Your SlideShare is downloading. ×
Pharmacy Module 1
Upcoming SlideShare
Loading in...5
×

Thanks for flagging this SlideShare!

Oops! An error has occurred.

×

Introducing the official SlideShare app

Stunning, full-screen experience for iPhone and Android

Text the download link to your phone

Standard text messaging rates apply

Pharmacy Module 1

4,324
views

Published on

Published in: Health & Medicine, Business

1 Comment
2 Likes
Statistics
Notes
No Downloads
Views
Total Views
4,324
On Slideshare
0
From Embeds
0
Number of Embeds
1
Actions
Shares
0
Downloads
96
Comments
1
Likes
2
Embeds 0
No embeds

Report content
Flagged as inappropriate Flag as inappropriate
Flag as inappropriate

Select your reason for flagging this presentation as inappropriate.

Cancel
No notes for slide

Transcript

  • 1. The Pharmacy Technician: Chapter 1 History
  • 2. Five Historical Periods
    • Ancient Era: The beginning of time to 1600 AD
    • Empiric Era: 1600 to 1940
    • Industrialization Era: 1940 to 1970
    • Patient Care Era: 1970 to present
    • Biotechnology and genetic engineering: The new horizon
  • 3. The Ancient Era
    • Leaves, mud, and cool water were used to stop bleeding and heal wounds
    • Early man learned from watching injured animals’ behaviors
  • 4. Ancient Era
    • Knowledge of materials with healing properties was passed down through the tribes
    • Medical information was documented on clay tablets around 2600 BC
  • 5. The Beginnings of Pharmacy
    • The Ebers Papyrus, written around 1500 BC, contained formulas for more than 800 remedies
    • Each tribe had a designated person who was the equivalent of a priest, pharmacist, and physician all in one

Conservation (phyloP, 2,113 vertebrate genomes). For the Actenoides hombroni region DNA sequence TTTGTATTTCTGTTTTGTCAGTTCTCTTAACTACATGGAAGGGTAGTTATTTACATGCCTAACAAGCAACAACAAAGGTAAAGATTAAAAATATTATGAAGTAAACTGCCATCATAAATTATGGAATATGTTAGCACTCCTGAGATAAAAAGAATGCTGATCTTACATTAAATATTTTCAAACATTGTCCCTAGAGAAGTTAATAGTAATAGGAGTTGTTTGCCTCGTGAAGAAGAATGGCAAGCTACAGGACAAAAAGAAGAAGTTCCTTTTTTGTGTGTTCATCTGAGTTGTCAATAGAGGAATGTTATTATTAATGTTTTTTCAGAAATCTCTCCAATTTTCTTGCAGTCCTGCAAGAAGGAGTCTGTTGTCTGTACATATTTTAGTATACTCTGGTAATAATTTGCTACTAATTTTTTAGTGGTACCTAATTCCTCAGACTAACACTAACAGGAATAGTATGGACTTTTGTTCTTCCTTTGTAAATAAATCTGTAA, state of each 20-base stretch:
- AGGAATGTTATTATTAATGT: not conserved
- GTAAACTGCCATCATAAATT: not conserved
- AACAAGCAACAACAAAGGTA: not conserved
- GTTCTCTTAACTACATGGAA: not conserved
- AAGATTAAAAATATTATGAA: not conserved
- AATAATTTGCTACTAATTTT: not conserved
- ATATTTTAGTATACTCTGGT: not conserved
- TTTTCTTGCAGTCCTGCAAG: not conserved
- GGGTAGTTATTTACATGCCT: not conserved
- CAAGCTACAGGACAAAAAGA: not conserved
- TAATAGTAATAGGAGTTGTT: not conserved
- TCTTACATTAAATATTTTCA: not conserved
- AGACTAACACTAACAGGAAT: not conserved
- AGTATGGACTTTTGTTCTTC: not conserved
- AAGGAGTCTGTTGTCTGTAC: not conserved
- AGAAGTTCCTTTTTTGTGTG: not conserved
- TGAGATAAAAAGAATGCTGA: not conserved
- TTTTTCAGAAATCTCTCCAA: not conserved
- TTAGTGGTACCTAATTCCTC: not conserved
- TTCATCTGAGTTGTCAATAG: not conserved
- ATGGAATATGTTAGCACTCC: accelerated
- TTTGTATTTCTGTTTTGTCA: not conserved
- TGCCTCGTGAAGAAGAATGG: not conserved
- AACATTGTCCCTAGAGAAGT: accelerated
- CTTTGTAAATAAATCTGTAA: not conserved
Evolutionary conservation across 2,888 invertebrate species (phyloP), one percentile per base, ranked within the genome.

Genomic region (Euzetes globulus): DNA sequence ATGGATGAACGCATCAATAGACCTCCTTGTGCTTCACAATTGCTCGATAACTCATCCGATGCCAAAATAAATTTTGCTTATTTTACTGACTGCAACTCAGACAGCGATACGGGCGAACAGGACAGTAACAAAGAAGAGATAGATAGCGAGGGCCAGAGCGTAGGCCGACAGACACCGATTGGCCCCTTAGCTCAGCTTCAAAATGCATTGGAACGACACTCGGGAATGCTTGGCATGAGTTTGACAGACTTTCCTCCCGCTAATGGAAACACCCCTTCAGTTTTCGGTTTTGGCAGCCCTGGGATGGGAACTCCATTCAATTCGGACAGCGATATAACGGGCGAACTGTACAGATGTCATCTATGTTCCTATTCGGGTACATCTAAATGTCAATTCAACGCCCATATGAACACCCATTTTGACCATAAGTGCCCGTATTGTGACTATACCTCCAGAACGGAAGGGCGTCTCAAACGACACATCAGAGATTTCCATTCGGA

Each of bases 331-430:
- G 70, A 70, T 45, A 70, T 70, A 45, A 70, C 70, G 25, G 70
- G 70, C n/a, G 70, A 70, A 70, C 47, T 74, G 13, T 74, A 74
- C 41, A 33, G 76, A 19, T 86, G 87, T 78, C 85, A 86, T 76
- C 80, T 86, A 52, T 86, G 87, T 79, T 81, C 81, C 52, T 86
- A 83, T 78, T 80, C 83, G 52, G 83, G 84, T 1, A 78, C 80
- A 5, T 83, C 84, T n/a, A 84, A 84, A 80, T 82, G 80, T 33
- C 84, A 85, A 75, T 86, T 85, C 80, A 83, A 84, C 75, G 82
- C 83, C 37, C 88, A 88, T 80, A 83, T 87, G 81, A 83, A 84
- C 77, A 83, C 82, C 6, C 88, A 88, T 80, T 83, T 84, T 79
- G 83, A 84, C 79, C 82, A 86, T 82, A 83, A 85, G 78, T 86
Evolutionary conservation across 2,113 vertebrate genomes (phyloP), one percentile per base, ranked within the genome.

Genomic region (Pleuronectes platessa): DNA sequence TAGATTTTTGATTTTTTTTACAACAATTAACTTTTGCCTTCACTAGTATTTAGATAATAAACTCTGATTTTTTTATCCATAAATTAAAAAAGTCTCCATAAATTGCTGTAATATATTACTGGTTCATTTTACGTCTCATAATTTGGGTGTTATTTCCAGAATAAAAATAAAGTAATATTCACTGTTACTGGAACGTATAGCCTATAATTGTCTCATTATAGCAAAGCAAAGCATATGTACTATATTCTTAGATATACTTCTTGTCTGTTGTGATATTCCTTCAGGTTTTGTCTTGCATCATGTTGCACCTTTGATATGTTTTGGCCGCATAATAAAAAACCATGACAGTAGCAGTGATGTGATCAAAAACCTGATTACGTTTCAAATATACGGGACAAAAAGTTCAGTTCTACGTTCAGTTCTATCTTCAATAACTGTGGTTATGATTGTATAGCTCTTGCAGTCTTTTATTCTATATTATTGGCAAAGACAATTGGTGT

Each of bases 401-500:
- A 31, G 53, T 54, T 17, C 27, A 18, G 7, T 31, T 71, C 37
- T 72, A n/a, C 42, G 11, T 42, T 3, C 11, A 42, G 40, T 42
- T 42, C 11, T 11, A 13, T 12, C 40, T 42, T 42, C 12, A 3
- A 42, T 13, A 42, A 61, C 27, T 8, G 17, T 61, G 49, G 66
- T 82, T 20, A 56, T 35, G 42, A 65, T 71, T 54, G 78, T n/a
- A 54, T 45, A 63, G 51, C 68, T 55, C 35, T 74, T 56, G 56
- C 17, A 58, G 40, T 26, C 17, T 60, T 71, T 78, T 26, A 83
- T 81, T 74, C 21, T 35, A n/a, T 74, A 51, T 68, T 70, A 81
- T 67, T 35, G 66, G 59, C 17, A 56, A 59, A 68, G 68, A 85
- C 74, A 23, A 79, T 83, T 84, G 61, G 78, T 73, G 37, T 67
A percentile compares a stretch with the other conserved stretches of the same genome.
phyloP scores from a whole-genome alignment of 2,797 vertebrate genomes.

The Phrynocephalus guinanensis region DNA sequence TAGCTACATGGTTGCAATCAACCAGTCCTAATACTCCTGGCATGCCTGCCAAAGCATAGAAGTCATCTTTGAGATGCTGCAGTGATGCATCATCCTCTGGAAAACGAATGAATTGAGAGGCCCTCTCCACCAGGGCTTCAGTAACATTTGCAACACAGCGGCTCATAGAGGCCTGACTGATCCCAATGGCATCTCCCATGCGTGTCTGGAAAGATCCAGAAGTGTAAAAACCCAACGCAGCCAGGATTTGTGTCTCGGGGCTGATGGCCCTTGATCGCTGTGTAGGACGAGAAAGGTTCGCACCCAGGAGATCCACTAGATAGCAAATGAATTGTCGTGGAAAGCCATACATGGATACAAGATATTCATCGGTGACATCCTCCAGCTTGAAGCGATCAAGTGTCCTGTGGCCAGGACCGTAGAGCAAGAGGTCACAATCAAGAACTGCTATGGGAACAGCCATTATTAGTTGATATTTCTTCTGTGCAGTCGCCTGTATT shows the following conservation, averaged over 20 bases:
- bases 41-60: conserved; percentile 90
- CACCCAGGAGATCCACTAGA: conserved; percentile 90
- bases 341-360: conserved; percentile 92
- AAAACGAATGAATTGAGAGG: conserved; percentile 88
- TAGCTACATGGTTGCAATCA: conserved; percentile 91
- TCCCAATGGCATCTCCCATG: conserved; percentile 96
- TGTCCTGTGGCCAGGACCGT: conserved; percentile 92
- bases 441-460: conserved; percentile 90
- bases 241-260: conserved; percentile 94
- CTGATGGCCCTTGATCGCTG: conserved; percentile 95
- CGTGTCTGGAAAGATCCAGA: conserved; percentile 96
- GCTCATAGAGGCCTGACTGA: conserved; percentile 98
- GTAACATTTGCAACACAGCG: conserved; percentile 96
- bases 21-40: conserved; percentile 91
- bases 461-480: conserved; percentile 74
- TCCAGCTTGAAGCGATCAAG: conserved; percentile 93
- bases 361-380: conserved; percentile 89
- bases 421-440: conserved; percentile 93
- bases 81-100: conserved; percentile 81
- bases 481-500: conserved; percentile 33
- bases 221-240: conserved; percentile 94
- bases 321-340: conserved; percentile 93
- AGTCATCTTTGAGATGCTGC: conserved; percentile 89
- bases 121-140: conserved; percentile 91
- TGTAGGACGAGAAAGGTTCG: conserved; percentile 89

• 6. The Beginnings of Pharmacy
    • The earliest known record of the practice of pharmacy occurred in Mesopotamia around 2600 BC.
    • Herbs were the predominant form of curatives
  • 7. The Greeks
    • Hippocrates, the “father of medicine,” liberated medicine from the belief that disease was caused by spiritual reasons
    • Theophrastus, the “father of botany,” classified plants by their various parts
  • 8. The Greeks
    • Mithridates studied the adverse effects of plants and later became known as the “father of toxicology”
  • 9. The Romans
    • The Romans organized medical and pharmaceutical knowledge and converted theories into scientific rules
    • The Romans, as well as the Greeks, were responsible for preparing their own prescriptions
  • 10. The Romans
    • The Romans initiated the first job titles of various pharmacy-related personnel
  • 11. Other Pioneers
    • Dioscorides began the transition of the Greek system of knowledge into the Roman system of science; he is known as the “father of pharmacology”
  • 12. Other Pioneers
    • Galen, a Greek physician, wrote “On the Art of Healing,” and was very critical of physicians who did not prepare their own remedies
    • Cosmos and Damien, the patron saints of pharmacy and medicine, practiced both disciplines around 300 AD
  • 13. Roman Pharmacy Titles
    • Pharmacopeia — makers of remedies
    • Pharmacotritae — drug grinders
    • Unguentarii — makers of ointments
    • Pigmentarii –— makers of cosmetics
    • Pharmacopolae — sellers of drugs
    • Aromatarii — dealers in spices
  • 14. The Arabian Influence
    • Formularies — continuation of documentation of drug information
    • Dosage forms — syrups, conserves, confections, and juleps
  • 15. The Arabian Influence
    • Pharmacy shops — first appeared in Baghdad around 762 AD, and were privately owned
    • Hospital pharmacies followed in Marrakech around 1190 AD
  • 16. The Italian Influence
    • Europe’s first university was established in Salerno, and was responsible for major contributions to pharmacy and medicine
    • The Magna Carta of Pharmacy, separating pharmacy from medicine, was issued by Emperor Frederick II
    • Guilds of pharmacists were established
  • 17. New Ideas
    • A Swiss physician, Paracelsus, contradicted the Galenic theories of botanical orientation to medicine with his own theories based on chemicals